Kevin Kimball was walking around TJ Ribs on Saturday afternoon when a server approached and handed him a small silver medallion engraved with the image of a Catholic saint.
Kimball, managing partner of the restaurant, could not identify the saint on the medallion, but he still understood the symbolism of the gesture.
“That’s the kind of thing that’s happening,” Kimball said.
Kimball’s restaurant reopened Saturday at 4 p.m., less than 24 hours after a dining room murder-suicide that left two men dead.
Shawn Jones, 27, shot and killed Raymond Levie, 50, chief of investigations with the East Baton Rouge Parish Coroner’s Office. Jones then killed himself.
Baton Rouge Police spokesman Cpl. L’Jean McKneely said Saturday police are still trying to determine a motive for the murder-suicide.
“We know what happened. We know how it happened,” McKneely said. “We believe it was premeditated.”
Jones is the brother of Levie’s estranged girlfriend, McKneely said.
McKneely said Levie’s relationship with Jones’ sister was rocky, with police and the East Baton Rouge District Attorney’s Office getting involved at one point.
“There was something there that was going on,” McKneely said. “As to what, we don’t know.”
East Baton Rouge Parish Coroner Shannon Cooper said Saturday he did not know any details of Levie’s relationship with Jones’ sister.
He said all he had heard was talk that their relationship was unstable.
“It doesn’t have anything to do with his work,” Cooper said. “It has to do with his private life.”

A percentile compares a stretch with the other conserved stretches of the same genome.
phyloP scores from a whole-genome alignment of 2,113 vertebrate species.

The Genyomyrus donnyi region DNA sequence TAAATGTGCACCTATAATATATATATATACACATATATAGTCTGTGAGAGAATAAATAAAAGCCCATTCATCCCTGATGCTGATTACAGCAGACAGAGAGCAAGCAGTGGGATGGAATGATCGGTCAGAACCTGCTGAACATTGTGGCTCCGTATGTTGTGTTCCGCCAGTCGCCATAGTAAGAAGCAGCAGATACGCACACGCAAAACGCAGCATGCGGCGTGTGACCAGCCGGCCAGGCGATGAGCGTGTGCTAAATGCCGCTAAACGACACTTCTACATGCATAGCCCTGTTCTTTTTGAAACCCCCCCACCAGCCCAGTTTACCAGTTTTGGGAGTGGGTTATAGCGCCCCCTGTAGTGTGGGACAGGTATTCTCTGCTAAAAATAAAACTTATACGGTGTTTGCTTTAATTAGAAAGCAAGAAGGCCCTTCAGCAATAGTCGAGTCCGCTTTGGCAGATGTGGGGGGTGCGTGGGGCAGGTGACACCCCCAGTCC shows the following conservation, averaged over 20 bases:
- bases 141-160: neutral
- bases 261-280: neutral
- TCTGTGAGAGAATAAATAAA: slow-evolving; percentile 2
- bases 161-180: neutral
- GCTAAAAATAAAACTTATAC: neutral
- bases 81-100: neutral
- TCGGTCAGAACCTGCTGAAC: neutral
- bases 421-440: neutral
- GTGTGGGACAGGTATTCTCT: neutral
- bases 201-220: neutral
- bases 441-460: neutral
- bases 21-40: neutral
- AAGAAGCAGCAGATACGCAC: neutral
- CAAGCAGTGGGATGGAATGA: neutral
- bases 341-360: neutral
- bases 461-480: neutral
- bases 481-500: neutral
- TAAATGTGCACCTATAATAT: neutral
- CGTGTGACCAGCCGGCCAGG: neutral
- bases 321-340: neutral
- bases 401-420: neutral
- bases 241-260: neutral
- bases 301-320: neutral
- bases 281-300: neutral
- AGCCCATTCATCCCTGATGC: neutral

Kimball said Saturday he had looked at the surveillance tape of the incident.
Jones arrived in the restaurant first, Kimball said. Levie came in later, shook Jones’ hand and sat down.
Kimball said the two men sat at their table for about 20 minutes before anything happened. Levie later seated himself in the chair next to Jones, Kimball said.
Then, all of a sudden, Jones stood up, shot Levie then shot himself, Kimball said.
Kimball said that based on what he saw, he thinks the shooting was a “calculated incident.”
“The only person who could tell us what was going on was the shooter,” Kimball said.
The staff of TJ Ribs met Saturday morning at the restaurant to console one another, Kimball said.
Two pastors — Rev. Cleo Milano and Bishop Raymond Johnson — as well as Baton Rouge Police Chief Dewayne White and restaurant founding partner T.J. Moran stopped by to offer their support.
Kimball said he encouraged employees still shaken by the incident to take time away from work if necessary.
“It’s not the business that I’m concerned about,” he said.
Kimball said about 90 percent of employees made the meeting.
He said two servers originally scheduled to work Saturday decided not to work, and one resigned altogether.
Workers hustled around TJ Ribs on Saturday afternoon while preparing for the restaurant’s reopening.
The front door was wide open, even as employees were still setting up.
Large numbers of people called the restaurant Saturday saying they would dine there Saturday night, Kimball said.
Other restaurateurs in Baton Rouge also called to offer their condolences, Kimball said.
“We’re seeing the opposite effect of what the naysayers are talking about,” Kimball said.